An Array of Utopian Flowers
- Martin Luther King: Peace and Civil Rights Must Mix
Posted on January 22, 2020 | No Comments
- Wixárika/Huichol People: Protecting Sacred Lands of Mexico
Posted on December 10, 2019 | 1 Comment
- Samuel Beckett, Confessions and the Human Condition
Posted on December 5, 2019 | 1 Comment
- “Bleeding Kansas” and Stories of the Underground Railroad
Posted on December 3, 2019 | 2 Comments
- Jesse Marquez: Public Preparedness for Threats from Refineries, Ports, and Freeways
Posted on November 27, 2019 | 1 Comment
- Martin Luther King: Peace and Civil Rights Must Mix
WilderUtopia in 102 Languages
Daily Dose of the Wild
Twittering From the Trees
‘Medicine Walk’ Featured in SBLitJo
- Posted on December 3, 2019 | 2 CommentsBleeding Kansas is the term used to described the period of violence during the settling of the Kansas territory between 1854 and 1861. At the core of the conflict was the question of whether the Kansas Territory would allow or outlaw slavery, and enter the Union as a free state. Check out the documentary Dawn of Day, Stories of the Underground Railroad.
- Posted on May 15, 2019 | No CommentsThe Sonoma Valley in Northern California is known for it's world-class wine, gentle hills, and year-round temperate climate, where novelist-gentleman-farmer Jack London set up his ode to wild sustainability one hundred years before it became a thing. Flying over in a hot air balloon, hiking the protected hillsides to find a precious Pinot Noir at one of the 425 wineries, sailing off the coast, there are many ways to get lost in them hills.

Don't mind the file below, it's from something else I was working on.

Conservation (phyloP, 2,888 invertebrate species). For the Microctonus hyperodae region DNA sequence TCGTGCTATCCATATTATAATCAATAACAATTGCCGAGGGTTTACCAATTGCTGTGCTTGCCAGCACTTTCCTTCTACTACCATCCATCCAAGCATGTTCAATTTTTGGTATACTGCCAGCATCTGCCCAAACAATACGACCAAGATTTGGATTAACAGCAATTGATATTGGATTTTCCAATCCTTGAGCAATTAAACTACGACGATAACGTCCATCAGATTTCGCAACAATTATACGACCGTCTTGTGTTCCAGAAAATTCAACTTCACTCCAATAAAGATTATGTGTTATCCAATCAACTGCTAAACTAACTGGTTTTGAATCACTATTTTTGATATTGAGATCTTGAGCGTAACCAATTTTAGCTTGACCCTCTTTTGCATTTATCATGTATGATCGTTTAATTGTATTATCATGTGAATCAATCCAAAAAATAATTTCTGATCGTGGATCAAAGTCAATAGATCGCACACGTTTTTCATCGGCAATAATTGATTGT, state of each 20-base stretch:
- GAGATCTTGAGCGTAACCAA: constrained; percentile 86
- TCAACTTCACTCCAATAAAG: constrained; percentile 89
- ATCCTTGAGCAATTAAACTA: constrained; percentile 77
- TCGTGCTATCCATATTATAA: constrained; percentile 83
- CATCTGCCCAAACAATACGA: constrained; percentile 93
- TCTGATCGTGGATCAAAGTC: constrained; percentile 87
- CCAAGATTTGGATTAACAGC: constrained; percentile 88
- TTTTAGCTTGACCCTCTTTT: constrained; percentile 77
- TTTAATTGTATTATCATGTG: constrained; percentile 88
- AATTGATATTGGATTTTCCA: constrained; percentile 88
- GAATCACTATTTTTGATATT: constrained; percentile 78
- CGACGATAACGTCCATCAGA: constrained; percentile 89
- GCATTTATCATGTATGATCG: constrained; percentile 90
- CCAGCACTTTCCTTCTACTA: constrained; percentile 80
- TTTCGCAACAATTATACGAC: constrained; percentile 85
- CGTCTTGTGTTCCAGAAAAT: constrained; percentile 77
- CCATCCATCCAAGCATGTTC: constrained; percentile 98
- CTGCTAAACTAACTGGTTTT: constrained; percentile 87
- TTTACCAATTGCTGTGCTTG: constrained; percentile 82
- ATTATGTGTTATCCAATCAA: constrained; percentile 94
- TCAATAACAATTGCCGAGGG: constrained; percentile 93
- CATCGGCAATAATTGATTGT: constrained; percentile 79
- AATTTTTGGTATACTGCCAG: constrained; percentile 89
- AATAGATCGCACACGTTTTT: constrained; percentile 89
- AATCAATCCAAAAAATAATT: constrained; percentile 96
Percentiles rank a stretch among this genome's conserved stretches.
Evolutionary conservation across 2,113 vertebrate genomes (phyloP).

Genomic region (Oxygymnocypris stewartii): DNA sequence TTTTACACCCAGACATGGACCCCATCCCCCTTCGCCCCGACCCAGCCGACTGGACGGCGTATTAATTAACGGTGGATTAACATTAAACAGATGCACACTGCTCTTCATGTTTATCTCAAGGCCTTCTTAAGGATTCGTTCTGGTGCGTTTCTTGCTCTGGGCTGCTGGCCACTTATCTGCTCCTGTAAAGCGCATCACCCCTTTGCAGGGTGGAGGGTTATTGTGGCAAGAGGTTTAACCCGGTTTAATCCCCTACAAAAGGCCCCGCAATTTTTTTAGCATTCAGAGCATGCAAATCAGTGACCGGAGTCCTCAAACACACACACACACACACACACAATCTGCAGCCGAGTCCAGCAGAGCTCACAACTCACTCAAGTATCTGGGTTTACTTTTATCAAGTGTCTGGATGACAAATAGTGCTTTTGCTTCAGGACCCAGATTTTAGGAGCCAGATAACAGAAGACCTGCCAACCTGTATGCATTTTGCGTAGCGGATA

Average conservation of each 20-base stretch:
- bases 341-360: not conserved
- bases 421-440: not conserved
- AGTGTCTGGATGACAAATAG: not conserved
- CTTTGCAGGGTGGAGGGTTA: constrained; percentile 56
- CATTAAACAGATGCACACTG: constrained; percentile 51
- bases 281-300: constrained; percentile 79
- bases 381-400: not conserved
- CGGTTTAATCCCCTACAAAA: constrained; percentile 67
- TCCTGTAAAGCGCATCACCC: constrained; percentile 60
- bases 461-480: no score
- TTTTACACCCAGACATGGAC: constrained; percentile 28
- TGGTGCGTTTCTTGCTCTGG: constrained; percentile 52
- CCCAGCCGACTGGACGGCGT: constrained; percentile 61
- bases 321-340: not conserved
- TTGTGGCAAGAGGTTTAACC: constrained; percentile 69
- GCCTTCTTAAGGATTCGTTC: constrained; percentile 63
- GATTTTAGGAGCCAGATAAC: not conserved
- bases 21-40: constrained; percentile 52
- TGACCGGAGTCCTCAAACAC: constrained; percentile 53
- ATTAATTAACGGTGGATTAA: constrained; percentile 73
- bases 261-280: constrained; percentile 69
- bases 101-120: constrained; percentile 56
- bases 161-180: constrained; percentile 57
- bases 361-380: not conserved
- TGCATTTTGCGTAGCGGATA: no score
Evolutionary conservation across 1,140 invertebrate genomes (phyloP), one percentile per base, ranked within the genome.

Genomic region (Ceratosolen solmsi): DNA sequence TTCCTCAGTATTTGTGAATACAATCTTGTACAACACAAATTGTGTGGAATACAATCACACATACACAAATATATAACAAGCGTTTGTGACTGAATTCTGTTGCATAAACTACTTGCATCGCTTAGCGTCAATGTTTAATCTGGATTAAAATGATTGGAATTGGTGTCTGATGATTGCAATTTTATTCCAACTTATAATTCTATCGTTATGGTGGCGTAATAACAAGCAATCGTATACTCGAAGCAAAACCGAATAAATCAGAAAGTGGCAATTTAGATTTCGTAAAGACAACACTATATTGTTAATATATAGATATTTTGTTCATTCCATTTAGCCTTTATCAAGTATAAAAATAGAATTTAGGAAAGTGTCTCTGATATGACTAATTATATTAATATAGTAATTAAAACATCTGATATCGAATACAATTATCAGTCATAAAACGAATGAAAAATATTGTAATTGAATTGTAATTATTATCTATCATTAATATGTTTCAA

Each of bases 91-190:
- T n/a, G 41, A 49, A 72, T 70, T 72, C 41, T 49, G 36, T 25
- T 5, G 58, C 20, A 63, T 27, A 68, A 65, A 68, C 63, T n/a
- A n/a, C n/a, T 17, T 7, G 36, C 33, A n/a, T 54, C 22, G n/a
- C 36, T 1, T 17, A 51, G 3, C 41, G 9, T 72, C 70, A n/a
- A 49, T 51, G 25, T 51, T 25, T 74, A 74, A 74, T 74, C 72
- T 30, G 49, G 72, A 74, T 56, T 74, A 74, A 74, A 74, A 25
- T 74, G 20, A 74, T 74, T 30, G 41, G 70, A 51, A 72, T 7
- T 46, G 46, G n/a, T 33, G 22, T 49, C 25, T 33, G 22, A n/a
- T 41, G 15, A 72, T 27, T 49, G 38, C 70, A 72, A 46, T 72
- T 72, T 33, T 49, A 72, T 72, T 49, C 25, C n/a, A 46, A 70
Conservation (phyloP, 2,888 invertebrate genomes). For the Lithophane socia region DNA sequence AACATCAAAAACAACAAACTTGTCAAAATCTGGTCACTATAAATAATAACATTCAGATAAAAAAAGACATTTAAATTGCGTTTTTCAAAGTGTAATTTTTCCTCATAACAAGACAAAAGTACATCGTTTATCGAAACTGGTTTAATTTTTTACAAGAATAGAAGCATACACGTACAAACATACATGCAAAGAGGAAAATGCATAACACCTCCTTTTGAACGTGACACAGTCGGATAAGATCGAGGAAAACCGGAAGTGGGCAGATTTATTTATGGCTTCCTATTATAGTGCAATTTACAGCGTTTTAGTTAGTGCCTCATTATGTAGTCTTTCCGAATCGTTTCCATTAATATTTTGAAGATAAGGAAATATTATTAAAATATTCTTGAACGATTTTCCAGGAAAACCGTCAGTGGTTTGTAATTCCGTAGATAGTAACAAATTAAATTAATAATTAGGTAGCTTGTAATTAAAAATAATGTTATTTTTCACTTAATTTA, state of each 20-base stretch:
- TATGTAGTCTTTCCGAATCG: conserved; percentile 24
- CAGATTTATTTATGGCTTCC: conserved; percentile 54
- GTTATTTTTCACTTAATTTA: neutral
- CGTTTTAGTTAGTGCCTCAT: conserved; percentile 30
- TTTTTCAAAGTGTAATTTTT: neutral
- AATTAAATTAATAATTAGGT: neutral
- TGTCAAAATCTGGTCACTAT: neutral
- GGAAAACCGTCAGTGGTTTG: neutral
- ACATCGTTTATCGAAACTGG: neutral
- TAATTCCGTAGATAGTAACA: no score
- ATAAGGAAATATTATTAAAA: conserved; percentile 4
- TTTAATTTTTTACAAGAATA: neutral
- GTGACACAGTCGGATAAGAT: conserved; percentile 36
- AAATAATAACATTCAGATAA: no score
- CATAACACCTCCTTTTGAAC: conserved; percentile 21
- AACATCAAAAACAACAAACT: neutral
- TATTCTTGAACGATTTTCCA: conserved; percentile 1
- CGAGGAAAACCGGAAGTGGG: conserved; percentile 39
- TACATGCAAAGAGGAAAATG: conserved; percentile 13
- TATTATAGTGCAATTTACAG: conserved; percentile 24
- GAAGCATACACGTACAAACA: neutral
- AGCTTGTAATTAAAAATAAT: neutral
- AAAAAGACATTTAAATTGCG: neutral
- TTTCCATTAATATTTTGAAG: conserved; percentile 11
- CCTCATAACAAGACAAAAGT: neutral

- Posted on December 13, 2018 | 1 CommentKumu Mikilani provides an update on the status of Mauna Kea and the inspired movement to stop the construction of the 30-meter TMT telescope, anticipated to be the Northern Hemisphere's singular largest telescope sponsored by CalTech, University of California and the countries of India, Japan, and Canada. Twelve telescopes have already blighted what native Hawaiians consider their most sacred mountain and pinnacle of their origination cosmologically.
- Posted on December 12, 2018 | 3 CommentsKumu Mikilani Young discusses with Carry Kim from EcoJustice Radio about the proposed, highly controversial 30-meter TMT telescope which would be built atop "ceded" conservation lands on Mauna Kea, considered the most sacred mountain for native Hawaiians or Kanaka Ma'oli. The TMT telescope would be the largest telescope in the Northern Hemisphere and is being spearheaded by the University of California, the California Institute of Technology as well as: Japan, China, India and Canada.